Triskaidekaphobia - Fear of 13

It’s just a number…or is it. No, it is also the chapter we are jumping into today.

**Weekend 13**

Story Line

We have mapped out our scene sequence and diagramed the plot with Aristotle’s incline. It is time for step three. The story line is the written description of the back and forth of problem and solution. By working through the struggle of problem/ solution we strengthen the plot. The important part is making it believable. They must work hand in hand. You aren’t going to send someone to prison for stealing a cookie. Just like you aren’t going to give a good scolding to someone who stole a car. The solution doesn’t match the problem. Empty Coffee Cups Mug, Funny Coffee Addict Mug, I have ...
Nooooo! Not that! Oh the horror of it all.

Here’s a solution to a problem. If you are staring into an empty cuppa then meet me in the kitchen for a refill. Go ahead and find a nibble. Mine is interesting and quite delish. I have vanilla Greek yogurt with blueberry jam swirled in. Total yummers right there. Try it! You might just think I am truly awesome, and you wouldn’t be wrong. Alright, you get your cuppa and nibbles and meet me on the reading rug. I had it steam cleaned so watch the spillage please. I hope you brought along your copy of The Weekend Novelist by Robert J. Ray. Turn to page 148 and we will get to it.

Pin on My words of wisdom..

What’s interesting in plot creation is you can make the solution to the problem the next problem. Like telling a lie to cover a lie already told. After a while you forget the lies and get caught in a jumble you couldn’t cut your way out of with a chainsaw. This can be a good or bad thing in your story. Good, as long as you can keep track of the lies and have a way to work through them. Bad, if you lose track and confuse yourself and your reader. In the end, either they must admit to all the lies or get caught and forced to admit.

Guidelines for Plotting with Story Line

Creating a story line through problem and solution can create a dynamic framework. It can become a powerful trajectory toward a strong climax. The reason for this is how it mimics real life. You may not be faced with problems on the day to day but when you do a solution is what you seek. Well, so do your characters.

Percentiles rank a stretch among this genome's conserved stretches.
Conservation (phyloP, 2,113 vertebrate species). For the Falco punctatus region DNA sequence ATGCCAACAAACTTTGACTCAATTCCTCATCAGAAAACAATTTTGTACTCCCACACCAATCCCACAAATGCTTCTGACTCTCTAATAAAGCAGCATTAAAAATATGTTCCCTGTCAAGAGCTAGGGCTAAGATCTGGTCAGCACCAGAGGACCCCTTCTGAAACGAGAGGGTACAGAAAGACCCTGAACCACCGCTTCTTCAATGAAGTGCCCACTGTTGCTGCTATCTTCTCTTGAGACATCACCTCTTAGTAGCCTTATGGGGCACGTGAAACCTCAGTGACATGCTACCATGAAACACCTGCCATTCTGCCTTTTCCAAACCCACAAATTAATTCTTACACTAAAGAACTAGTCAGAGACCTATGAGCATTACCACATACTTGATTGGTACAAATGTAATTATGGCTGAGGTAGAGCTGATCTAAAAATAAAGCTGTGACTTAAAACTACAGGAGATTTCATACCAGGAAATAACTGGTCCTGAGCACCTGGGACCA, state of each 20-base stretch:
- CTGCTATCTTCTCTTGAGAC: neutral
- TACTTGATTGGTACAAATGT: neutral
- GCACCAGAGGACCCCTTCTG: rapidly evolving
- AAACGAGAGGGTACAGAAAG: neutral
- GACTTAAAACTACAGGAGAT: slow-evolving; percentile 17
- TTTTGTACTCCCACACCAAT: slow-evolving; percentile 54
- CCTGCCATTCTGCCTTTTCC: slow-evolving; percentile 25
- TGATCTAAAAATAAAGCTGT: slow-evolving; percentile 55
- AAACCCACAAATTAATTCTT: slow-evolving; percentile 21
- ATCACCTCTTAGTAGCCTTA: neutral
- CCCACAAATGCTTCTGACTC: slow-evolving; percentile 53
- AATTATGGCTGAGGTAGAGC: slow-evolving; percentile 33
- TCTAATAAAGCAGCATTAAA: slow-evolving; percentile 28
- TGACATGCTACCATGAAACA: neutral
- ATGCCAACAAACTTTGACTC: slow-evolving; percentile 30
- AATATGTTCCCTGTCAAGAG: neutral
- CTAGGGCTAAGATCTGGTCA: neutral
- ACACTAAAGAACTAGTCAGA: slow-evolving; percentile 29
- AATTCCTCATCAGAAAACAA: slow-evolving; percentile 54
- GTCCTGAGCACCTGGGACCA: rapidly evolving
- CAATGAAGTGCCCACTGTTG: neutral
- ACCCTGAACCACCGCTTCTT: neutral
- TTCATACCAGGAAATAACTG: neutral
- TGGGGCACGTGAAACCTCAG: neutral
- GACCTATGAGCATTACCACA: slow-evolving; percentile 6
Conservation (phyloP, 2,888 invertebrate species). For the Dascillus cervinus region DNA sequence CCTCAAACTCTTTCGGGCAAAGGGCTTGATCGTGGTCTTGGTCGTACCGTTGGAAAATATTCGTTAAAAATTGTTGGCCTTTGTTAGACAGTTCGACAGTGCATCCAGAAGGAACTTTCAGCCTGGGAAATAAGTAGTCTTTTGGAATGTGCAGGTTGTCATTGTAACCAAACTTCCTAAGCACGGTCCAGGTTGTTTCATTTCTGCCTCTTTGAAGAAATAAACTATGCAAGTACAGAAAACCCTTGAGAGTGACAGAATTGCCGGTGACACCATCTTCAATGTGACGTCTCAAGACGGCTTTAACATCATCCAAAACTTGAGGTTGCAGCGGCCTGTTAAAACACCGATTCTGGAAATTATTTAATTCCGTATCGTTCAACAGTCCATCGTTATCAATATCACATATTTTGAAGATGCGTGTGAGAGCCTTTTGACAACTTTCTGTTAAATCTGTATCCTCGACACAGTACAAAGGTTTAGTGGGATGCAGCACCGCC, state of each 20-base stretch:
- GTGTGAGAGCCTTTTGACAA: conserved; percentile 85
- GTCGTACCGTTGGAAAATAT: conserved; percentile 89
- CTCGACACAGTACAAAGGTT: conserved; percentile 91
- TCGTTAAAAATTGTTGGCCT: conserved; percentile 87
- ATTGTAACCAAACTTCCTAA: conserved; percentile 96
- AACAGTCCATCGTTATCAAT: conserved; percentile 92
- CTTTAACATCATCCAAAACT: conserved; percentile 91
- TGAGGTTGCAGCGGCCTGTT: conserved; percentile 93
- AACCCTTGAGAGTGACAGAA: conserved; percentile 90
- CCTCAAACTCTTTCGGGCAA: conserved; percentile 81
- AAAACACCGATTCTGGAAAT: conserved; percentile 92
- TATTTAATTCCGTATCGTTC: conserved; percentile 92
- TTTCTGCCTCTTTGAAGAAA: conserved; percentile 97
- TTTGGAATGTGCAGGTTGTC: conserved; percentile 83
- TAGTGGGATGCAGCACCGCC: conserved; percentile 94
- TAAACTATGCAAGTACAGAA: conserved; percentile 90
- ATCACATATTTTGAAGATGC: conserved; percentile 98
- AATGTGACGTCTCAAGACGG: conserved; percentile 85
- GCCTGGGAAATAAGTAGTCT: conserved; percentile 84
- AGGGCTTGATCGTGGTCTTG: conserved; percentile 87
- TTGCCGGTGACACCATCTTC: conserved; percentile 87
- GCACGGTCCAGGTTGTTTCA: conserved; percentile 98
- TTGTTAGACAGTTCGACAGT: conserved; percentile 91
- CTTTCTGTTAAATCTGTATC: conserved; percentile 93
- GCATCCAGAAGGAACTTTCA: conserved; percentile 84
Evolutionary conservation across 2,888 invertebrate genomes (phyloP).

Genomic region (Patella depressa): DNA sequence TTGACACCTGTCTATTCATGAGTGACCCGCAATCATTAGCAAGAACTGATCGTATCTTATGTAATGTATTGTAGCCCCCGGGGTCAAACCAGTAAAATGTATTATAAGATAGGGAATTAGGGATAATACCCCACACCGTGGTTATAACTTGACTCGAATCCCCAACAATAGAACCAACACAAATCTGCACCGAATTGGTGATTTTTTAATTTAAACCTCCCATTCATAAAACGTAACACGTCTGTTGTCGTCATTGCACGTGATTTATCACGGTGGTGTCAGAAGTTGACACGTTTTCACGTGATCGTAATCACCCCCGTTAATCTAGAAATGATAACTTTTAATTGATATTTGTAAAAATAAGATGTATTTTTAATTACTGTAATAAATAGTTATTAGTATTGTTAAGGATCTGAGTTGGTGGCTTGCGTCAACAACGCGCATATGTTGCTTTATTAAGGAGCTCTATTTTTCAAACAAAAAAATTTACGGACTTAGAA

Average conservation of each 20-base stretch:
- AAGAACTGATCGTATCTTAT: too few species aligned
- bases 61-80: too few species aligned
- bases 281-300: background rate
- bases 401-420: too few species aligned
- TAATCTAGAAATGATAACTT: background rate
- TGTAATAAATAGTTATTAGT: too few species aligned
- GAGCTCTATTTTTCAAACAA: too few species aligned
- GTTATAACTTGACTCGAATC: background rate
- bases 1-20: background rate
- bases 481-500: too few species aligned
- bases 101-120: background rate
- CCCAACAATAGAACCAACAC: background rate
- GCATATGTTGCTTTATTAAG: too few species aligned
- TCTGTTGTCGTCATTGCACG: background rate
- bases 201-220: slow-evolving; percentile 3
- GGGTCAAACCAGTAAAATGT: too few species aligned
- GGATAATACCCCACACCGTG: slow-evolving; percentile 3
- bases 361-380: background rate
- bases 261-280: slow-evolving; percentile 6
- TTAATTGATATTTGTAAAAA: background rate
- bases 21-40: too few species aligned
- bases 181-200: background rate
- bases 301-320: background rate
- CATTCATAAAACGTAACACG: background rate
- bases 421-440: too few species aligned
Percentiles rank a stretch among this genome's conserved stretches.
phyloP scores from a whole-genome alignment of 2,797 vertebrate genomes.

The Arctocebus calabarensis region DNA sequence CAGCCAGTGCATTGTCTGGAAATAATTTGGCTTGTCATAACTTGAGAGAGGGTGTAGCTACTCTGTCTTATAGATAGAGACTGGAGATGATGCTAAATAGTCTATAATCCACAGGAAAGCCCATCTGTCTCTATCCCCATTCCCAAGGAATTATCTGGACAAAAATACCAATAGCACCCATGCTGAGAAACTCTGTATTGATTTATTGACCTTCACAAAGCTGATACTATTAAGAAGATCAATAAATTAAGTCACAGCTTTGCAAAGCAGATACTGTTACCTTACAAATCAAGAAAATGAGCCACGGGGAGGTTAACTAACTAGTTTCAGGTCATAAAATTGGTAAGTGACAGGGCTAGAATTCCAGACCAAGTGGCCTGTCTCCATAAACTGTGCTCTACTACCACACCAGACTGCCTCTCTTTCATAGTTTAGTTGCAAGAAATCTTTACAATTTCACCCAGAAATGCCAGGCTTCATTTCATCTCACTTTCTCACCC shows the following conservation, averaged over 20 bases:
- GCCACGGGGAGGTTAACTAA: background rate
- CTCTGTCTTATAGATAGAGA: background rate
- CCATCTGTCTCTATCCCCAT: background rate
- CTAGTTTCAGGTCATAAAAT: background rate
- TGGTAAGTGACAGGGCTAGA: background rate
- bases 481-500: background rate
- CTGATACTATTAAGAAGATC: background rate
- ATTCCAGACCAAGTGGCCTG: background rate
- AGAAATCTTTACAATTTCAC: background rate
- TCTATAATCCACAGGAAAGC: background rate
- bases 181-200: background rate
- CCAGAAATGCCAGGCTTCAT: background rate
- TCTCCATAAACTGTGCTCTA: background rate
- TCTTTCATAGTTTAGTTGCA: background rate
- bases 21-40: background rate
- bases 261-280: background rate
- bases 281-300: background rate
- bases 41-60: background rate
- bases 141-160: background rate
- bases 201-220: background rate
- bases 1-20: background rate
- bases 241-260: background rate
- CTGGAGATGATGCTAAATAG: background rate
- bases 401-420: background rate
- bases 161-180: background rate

Don’t forget to stretch.

The Hello Doctor Medical Blog


Problem/Solution: Relax and think about your favorite movie or book. Think about it in the form of problem/solution. What is the first problem? How was it solved? Second? Third?

Your Novel: In this practice, keep your hand moving. Let your mind wander free as you do this. Use the problem/solution format to work out your story line. If you can’t think of a problem- money always works.

Big Scenes: Find your key scenes in your story line. Highlight or circle them so you can locate them quickly in the future. Having trouble finding them? Look for location key terms: arrive, depart, discover, escape, capture, trial, execution, first date, first kiss, birthday party, wardrobe change, argument, birth, marriage, divorce. Start filling in some detail with ideas. Have fun with it. Some will work some won’t, but you won’t know until you write it down.

Looking Ahead | Dartmouth Alumni Magazine

Looking Ahead

Scenario: The key word for scenario is want. The sooner we know the want or desire of your main character we can understand the process they are taking to get it. The sooner you know, the easier it will be to design the journey.

Please remember that I am not trying to write this book for you word for word. I am skipping a lot of detail. I highly suggest you purchase the book and read between the lines.

Polish your sparkle and keep twirling.

Find joy. Be joy. Enjoy.

I’m always looking for new friends!

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Author: Ticia Rani

I am...interesting. I am a writer, dreamer, mom, wife, veteran, friend, villain, and the wearer of many hats, but I don't look good in hats- go figure. I LOVE TO WRITE. I want to tell stories. I want to make you laugh, cry, and scare the crap out of you, and make you ask "why the hell did you do that?" I want to make you cheer my characters on or want to shake the crap out of them for things they say and/or do. I want to bring you along for the ride. Ready? Set?...READ!!!

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